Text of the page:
Country Facts and Folklore
By Andy Reddick
THE PERILOUS FLOOD OF 1851
For the first time, settlers witnessed the wrath of the Des Moines River during the deluge of 1851. Residents of Iowaville, Black Hawk and New Market fled to the hills and camped with the Indians. Villages were destroyed; some never recovered.
It is difficult to determine how much damage the great flood of 1851 caused in Van Buren County, because there was little or no insurance. Even a population study of the villages and townships of Van Buren County does not tell the full measure.
Although the county population continued to climb until 1860, a shift in distribution took place as people relocated to higher ground. With approximately 12,000 people in 1850, villages scattered mostly along the river had remained small. This trend continued until the railroad brought industry and commercial activity of a kind that resulted in a few hubs of population.
Between 1850 and 1860, Van Buren County climbed in numbers by 70% yet Keosauqua remained relatively unchanged in population. A comparison of 1850 and 1852 township populations shows that Van Buren County gained only 1%. Van Buren and Village Townships declined sharply while Farmington Township increased slightly and Harrisburg, Union, Washington, Vernon, Lick Creek and Jackson Townships posted larger increases. Cedar Township jumped by 19%! A closer look at where people moved and settled reveals that people now favored the prairies and higher ground, a direct result of the flood.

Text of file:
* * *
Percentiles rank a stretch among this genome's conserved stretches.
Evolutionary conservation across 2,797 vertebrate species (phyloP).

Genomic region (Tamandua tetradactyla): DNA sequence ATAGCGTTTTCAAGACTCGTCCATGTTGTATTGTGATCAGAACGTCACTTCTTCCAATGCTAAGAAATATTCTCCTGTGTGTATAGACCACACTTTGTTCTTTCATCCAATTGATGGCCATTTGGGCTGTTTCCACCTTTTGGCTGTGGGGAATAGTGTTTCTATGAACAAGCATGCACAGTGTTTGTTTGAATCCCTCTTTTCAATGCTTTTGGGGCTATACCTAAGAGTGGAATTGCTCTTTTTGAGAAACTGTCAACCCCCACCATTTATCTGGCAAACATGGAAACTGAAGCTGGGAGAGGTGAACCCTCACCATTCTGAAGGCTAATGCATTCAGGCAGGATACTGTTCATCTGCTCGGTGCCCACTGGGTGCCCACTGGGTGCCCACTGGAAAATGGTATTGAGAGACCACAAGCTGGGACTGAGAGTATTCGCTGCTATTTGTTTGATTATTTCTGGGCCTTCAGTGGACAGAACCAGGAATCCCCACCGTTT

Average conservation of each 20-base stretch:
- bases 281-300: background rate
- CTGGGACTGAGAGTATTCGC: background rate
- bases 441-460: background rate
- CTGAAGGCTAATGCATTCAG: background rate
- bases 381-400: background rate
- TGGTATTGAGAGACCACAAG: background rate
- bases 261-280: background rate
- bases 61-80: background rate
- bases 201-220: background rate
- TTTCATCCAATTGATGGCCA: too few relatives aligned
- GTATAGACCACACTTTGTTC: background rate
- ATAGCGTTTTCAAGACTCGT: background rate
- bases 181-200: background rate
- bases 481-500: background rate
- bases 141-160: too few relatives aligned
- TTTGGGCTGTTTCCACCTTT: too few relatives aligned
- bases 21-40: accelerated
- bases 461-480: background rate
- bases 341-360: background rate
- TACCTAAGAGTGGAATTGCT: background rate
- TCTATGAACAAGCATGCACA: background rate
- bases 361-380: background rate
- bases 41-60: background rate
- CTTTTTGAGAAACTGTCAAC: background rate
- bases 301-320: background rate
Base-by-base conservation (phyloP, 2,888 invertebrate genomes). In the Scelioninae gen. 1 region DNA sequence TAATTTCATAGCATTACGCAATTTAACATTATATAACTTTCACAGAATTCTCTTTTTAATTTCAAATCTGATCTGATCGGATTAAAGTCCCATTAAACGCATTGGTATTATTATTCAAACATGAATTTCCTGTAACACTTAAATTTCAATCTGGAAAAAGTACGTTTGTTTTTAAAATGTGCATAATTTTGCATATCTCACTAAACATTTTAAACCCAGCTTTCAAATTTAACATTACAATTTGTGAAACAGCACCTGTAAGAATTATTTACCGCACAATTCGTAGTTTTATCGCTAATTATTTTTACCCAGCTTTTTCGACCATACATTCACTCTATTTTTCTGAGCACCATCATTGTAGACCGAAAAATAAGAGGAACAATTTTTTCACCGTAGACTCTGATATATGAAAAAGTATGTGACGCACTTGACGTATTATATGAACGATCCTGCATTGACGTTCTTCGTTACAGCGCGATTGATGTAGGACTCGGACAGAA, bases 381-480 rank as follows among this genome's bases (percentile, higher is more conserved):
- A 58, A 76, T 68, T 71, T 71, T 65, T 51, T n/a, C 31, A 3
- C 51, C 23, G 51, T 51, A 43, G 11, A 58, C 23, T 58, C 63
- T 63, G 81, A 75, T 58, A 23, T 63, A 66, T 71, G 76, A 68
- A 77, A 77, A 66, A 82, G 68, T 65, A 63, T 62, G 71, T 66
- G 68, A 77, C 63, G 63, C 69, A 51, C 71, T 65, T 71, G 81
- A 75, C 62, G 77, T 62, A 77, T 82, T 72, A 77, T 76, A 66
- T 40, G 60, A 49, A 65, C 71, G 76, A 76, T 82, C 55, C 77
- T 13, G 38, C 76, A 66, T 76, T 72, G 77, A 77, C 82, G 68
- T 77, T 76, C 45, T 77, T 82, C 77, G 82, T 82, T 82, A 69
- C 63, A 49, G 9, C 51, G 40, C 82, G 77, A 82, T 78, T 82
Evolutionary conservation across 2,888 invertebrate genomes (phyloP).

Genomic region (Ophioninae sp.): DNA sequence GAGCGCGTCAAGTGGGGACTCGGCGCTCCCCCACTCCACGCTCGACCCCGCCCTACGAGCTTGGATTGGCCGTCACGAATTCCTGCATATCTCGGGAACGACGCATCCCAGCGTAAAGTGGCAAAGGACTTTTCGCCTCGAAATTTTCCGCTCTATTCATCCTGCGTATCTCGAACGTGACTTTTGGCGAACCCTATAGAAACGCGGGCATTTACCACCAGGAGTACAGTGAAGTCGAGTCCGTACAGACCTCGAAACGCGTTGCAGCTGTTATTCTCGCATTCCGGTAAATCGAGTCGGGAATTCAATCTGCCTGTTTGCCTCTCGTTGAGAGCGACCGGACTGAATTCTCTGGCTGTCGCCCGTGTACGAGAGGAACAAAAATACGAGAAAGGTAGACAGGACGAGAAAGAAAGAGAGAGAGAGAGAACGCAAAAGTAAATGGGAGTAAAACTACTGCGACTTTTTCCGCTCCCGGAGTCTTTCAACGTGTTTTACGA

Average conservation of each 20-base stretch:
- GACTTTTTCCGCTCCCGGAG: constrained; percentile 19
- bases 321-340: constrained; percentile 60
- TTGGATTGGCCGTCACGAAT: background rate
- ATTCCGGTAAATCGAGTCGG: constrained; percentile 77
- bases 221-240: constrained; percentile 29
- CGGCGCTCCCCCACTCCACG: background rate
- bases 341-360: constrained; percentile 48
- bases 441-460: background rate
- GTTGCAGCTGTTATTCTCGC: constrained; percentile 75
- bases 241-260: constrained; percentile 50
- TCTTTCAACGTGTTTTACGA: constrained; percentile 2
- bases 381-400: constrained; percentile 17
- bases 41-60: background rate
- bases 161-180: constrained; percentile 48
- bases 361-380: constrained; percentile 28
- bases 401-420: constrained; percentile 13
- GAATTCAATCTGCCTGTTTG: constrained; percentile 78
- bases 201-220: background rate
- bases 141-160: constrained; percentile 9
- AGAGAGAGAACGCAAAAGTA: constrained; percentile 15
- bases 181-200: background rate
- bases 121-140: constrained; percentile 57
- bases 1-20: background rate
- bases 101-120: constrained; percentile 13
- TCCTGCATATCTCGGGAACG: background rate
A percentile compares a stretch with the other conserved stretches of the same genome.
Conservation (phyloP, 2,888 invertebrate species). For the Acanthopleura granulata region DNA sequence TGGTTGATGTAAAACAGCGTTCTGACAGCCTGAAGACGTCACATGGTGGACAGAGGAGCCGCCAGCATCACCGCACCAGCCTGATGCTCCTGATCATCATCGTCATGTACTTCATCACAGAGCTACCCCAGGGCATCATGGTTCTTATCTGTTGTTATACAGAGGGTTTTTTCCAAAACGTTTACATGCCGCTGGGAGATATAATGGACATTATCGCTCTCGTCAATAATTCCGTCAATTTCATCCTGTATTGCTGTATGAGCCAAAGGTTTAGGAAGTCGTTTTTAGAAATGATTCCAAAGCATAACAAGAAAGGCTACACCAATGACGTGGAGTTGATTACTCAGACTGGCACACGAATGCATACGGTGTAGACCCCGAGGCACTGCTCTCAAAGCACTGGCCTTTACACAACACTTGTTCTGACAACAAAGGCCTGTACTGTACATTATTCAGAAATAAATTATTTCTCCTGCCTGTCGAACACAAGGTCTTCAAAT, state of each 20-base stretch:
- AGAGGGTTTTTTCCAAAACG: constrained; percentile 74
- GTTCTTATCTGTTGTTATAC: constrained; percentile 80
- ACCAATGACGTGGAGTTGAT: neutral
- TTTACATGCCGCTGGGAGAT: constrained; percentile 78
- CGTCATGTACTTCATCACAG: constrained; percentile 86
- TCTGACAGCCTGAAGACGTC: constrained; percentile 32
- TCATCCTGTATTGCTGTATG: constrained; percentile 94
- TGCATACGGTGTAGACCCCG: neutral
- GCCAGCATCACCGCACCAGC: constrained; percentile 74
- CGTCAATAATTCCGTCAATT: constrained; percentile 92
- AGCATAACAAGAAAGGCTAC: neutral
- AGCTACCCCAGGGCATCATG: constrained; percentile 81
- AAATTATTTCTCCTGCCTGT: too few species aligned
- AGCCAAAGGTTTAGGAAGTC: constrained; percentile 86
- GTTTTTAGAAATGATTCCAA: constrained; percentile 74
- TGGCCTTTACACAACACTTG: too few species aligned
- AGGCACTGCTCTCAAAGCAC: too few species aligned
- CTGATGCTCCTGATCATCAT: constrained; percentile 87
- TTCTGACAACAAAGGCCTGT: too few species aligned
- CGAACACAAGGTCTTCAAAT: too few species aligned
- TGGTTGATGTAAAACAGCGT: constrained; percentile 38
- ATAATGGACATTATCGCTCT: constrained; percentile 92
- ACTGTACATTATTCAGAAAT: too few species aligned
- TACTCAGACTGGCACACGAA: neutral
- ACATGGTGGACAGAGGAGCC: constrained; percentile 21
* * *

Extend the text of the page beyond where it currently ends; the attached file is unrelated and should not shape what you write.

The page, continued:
What cannot be measured is the damage done to the Des Moines River itself. Before 1851 the river is believed to have stayed within its banks. The river was swifter moving and clear enough to see the bottom through several feet of water. This stream was navigable and thus an active steamboat trade had developed between the river towns in and out of the county. Prior to settlement during the 1830s and 1840s, the stream was lined with trees and thick forests. Not only was land cleared for building villages, but also extensive farming through the fertile Des Moines River valley led to silt run off from rains. By 1851 enough silt poured into the river to make it shallower, wider, and difficult to navigate.
Soil erosion from the flood was enormous and the riverbed filled with silt and debris. Although steamboat activity was at its zenith during the 1850s, the season for plying the river became increasingly shorter each year. River traffic ceased in 1861 and was never revived. The Army Corps of Engineers soon declared the river unfit for navigation. The silting that began with the flood of 1851 directly impacted the death of this industry.
It is difficult to estimate how high the water stood along the river in 1851. Legend says that it was as high as rooftops in Pittsburg. The Manning Hotel has marks to show the high water levels of 1903, 1947, and 1993 but was not yet built in 1851. Information gathered from prominent sources would indicate a level somewhere close to the 1993 mark but not as high as the other two floods.
However, it is hard to compare this flood with others that followed. Few buildings could withstand the swift current. For those that lost everything they owned or their livelihood, it was indeed a perilous disaster.
Contributed to the Van Buren Co. IAGenWeb Project by Andy Reddick